What is Foreign Direct Investment (FDI)?

What is Foreign Direct Investment (FDI)?

Foreign direct investment (FDI) is a category of cross-border investment in which an investor resident in one economy establishes a lasting interest in and a significant degree of influence over an enterprise resident in another economy.

Ownership of 10 percent or more of the voting power in an enterprise in one economy by an investor in another economy is evidence of such a relationship. FDI is a key element in international economic integration because it creates stable and long-lasting links between economies.

Methods of Foreign Direct Investment

As mentioned above, an investor can make a foreign direct investment by expanding their business in a foreign country. Amazon opening a new headquarters in Vancouver, Canada would be an example of this.

Reinvesting profits from overseas operations, as well as intra-company loans to overseas subsidiaries, are also considered foreign direct investments.

Finally, there are multiple methods for a domestic investor to acquire voting power in a foreign company. Below are some examples:

  • Acquiring voting stock in a foreign company
  • Mergers and acquisitions
  • Joint ventures with foreign corporations
  • Starting a subsidiary of a domestic firm in a foreign country

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Benefits of Foreign Direct Investment

Foreign direct investment offers advantages to both the investor and the foreign host country. These incentives encourage both parties to engage in and allow FDI.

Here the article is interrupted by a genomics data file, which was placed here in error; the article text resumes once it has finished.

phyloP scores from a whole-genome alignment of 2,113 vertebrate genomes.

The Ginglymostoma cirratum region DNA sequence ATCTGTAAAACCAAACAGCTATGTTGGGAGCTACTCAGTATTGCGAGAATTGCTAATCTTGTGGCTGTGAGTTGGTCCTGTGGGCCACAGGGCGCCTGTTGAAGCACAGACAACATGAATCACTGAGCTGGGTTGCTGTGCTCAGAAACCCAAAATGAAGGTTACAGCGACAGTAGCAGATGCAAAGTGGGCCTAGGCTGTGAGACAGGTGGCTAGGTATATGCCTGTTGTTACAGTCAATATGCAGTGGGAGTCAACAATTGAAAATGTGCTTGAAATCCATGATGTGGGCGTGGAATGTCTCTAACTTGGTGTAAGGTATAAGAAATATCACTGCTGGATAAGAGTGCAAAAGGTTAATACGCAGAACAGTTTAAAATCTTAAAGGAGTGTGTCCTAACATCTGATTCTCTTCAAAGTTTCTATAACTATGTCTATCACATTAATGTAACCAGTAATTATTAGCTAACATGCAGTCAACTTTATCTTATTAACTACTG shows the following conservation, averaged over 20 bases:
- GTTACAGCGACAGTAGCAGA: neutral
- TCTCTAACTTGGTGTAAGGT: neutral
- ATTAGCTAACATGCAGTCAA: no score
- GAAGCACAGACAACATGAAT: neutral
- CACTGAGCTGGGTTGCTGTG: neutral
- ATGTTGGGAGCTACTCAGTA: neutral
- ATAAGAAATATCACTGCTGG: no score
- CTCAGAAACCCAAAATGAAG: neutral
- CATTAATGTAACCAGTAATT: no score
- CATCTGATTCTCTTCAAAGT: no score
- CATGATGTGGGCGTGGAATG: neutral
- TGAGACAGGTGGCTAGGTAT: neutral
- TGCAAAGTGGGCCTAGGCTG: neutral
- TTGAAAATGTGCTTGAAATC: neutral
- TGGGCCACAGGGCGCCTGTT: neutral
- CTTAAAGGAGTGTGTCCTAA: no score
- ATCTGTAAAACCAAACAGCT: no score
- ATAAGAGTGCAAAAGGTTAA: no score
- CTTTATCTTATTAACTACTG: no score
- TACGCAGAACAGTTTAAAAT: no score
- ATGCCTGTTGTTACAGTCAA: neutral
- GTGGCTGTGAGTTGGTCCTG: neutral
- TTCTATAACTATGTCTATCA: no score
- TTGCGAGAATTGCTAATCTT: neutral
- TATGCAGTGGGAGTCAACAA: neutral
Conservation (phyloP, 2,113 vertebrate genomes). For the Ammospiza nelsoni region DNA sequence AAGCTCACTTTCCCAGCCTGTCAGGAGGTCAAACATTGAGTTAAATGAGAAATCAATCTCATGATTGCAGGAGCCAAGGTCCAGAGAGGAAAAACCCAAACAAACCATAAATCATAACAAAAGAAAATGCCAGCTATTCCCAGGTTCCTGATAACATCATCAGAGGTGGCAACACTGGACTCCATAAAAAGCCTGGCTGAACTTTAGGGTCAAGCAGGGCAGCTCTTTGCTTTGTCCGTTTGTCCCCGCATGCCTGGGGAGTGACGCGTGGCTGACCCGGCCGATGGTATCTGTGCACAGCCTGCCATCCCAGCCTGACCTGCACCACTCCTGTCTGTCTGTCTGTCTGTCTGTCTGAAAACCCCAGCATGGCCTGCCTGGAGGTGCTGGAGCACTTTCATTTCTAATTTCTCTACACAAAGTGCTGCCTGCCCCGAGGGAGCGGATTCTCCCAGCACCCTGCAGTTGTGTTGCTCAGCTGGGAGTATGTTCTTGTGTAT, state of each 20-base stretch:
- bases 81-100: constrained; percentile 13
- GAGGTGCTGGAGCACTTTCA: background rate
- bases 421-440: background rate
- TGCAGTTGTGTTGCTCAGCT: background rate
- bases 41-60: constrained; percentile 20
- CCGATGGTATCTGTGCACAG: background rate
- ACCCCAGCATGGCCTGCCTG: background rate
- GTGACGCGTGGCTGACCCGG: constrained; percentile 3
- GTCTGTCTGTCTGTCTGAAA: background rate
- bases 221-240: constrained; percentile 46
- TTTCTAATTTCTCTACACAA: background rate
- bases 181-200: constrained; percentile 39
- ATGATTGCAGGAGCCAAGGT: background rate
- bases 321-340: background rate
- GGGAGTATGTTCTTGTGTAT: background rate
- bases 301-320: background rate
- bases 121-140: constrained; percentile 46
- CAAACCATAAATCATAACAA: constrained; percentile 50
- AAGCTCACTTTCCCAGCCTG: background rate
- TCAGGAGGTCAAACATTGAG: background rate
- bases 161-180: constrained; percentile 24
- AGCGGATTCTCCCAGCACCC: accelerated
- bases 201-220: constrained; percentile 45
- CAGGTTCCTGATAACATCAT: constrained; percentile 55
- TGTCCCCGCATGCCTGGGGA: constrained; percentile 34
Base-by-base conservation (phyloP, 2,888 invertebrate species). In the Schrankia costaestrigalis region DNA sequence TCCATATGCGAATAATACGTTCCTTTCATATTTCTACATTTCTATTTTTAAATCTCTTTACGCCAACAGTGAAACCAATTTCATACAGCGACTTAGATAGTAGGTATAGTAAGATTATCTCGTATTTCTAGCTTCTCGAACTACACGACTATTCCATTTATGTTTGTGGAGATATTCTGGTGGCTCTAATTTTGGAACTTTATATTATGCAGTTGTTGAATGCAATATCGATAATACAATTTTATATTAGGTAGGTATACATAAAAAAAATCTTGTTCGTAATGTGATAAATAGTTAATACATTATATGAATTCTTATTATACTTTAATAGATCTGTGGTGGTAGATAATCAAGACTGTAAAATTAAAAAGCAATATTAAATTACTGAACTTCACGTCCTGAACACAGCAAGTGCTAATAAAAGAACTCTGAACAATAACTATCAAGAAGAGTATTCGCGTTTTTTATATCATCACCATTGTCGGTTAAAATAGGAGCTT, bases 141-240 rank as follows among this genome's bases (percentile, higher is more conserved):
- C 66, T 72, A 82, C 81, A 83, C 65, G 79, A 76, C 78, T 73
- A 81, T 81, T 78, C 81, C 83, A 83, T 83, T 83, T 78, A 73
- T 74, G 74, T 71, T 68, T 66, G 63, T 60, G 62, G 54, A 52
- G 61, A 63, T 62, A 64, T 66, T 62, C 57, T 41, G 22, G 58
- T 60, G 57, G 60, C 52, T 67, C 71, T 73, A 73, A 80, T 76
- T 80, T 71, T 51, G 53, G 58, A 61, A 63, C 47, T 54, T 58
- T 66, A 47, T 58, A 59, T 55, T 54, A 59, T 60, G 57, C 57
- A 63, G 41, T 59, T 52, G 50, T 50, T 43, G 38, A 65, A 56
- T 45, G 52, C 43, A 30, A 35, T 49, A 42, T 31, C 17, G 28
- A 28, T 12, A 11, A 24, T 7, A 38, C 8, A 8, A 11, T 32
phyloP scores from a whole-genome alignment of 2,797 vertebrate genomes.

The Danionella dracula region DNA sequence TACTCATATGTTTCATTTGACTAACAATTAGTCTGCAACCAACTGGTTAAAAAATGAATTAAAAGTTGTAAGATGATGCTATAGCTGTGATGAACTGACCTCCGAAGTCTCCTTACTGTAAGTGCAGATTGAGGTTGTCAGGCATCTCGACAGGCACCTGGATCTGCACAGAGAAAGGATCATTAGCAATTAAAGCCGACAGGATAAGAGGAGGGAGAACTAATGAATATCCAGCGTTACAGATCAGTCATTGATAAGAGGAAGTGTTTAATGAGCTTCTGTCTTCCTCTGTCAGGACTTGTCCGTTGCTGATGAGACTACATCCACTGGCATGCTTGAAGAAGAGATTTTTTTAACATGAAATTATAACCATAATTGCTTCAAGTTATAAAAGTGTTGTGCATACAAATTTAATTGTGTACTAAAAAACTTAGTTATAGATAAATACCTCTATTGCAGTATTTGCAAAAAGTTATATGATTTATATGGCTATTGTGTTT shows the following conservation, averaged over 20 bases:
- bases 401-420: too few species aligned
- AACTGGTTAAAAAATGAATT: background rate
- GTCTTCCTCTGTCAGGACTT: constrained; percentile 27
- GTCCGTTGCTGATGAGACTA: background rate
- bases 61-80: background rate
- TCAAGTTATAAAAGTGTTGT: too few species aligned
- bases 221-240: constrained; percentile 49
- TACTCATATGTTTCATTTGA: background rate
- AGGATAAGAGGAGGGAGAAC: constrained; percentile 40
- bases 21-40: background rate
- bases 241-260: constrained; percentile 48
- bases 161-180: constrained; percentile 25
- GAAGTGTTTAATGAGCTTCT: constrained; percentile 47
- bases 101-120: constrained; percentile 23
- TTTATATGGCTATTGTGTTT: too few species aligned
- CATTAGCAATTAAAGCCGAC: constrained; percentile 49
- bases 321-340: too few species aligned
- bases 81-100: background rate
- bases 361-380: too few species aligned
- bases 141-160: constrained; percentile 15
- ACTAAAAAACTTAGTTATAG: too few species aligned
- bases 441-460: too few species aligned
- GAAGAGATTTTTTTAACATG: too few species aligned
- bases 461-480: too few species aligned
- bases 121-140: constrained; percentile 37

Below are some of the benefits for businesses:

  • Market diversification
  • Tax incentives
  • Lower labor costs
  • Preferential tariffs
  • Subsidies

The following are some of the benefits for the host country:

  • Economic stimulation
  • Development of human capital
  • Increase in employment
  • Access to management expertise, skills, and technology
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For businesses, most of these benefits are based on cost-cutting and lowering risk. For host countries, the benefits are mainly economic.

Disadvantages of Foreign Direct Investment

Despite many benefits, there are still two main disadvantages to FDI, such as:

  • Displacement of local businesses
  • Profit repatriation

The entry of large firms, such as Walmart, may displace local businesses. Walmart is often criticized for driving out local businesses that cannot compete with its lower prices.

In the case of profit repatriation, the primary concern is that firms will not reinvest profits back into the host country. This leads to large capital outflows from the host country.

As a result, many countries have regulations limiting foreign direct investment.